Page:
Normally I’d be wary of adding a 2019 track to such prestigious and long-standing company. However, few songs in my life have had as immediate and profound of an impact as “Colorless.” From the moment I first laid ears upon it, I knew it would be the epicenter of Blushing – a dreamy, romantic, and existential tour de force of an album. “Colorless” is melancholic but powerful, as it mourns lost love with the unrivaled potency of passages such as “these days I’m terrified of silence, my thoughts unbearable in the quiet”, “now I can’t see you…were we colorless anyway?”, and “I’m never falling out of love, I fear.” Even though pretty much all of Blushing serves as Aaron Marsh’s lyrical masterpiece, the aura of this track is especially poignant – it’s capable of reducing anyone enduring a breakup, death, or other form of loss to tears.
The track slowly builds to a cathartic release of energy, this relatively brief but downright explosive guitar solo that feels like a personal breaking point. Its impact is only magnified by Marsh’s prelude of “when a colorless world goes dark”, which in context feels like an admission of total despair – it’s basically akin to saying that without the mysterious woman around whom Blushing‘s themes revolve, that everything’s gone dark. Finally, the mayhem sticks a soft landing on this cloud of swelling strings and brass, as Aaron laments, “Ohh-ohh, I can’t save myself.” The entire song is a marvel to behold, and the sheer energy that emanates from it is enough to send aftershocks throughout the rest of Blushing – leaving listeners still trembling in its reverberations long after the album’s run time has expired.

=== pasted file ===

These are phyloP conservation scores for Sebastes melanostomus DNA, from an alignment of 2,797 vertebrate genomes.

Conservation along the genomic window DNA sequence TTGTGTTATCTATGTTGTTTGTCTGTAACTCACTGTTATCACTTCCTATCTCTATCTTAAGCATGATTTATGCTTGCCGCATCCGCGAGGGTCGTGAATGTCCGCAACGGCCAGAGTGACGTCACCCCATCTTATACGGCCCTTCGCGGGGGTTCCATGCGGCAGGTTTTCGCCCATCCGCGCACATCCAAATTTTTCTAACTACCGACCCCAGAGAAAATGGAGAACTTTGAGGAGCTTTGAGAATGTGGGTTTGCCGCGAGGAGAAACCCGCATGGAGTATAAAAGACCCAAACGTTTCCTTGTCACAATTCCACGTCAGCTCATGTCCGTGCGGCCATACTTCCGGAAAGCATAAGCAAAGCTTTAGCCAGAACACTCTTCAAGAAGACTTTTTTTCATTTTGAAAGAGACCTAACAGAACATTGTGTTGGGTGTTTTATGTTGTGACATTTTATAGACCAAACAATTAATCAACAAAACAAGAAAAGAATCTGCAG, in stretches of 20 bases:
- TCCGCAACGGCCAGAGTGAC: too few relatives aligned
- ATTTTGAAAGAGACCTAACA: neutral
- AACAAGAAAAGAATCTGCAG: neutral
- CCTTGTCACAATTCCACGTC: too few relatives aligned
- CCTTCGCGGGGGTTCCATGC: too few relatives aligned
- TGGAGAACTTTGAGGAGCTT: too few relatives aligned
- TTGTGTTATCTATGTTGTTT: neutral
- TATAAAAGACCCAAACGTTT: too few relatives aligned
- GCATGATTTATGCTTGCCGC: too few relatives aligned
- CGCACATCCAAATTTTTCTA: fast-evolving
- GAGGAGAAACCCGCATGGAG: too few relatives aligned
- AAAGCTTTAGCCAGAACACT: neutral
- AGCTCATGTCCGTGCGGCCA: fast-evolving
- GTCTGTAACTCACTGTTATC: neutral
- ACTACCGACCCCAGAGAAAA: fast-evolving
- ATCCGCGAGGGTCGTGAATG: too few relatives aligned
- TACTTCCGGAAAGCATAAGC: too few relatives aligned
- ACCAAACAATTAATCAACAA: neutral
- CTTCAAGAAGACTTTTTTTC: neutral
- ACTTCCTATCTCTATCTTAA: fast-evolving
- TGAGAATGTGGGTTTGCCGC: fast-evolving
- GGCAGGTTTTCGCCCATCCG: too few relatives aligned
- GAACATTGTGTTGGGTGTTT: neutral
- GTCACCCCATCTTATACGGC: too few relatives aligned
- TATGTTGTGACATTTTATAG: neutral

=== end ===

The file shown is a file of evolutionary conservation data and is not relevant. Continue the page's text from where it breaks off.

It’s difficult to put my appreciation for “Colorless” into words. It’s one of most spellbinding, depressing, and romantic things I’ve ever heard. It contains heartbreaking lyrics, gorgeous melodies, sweeping strings, and an epic peak. If someone were to enter a laboratory and engineer a song specifically for me, it might end up sounding exactly like this. That kind of appreciation rarely wanes, so I feel as confident as ever enshrining this sad, beautiful little thing in infamy. It may be a new song, but it’s already among the decade’s best.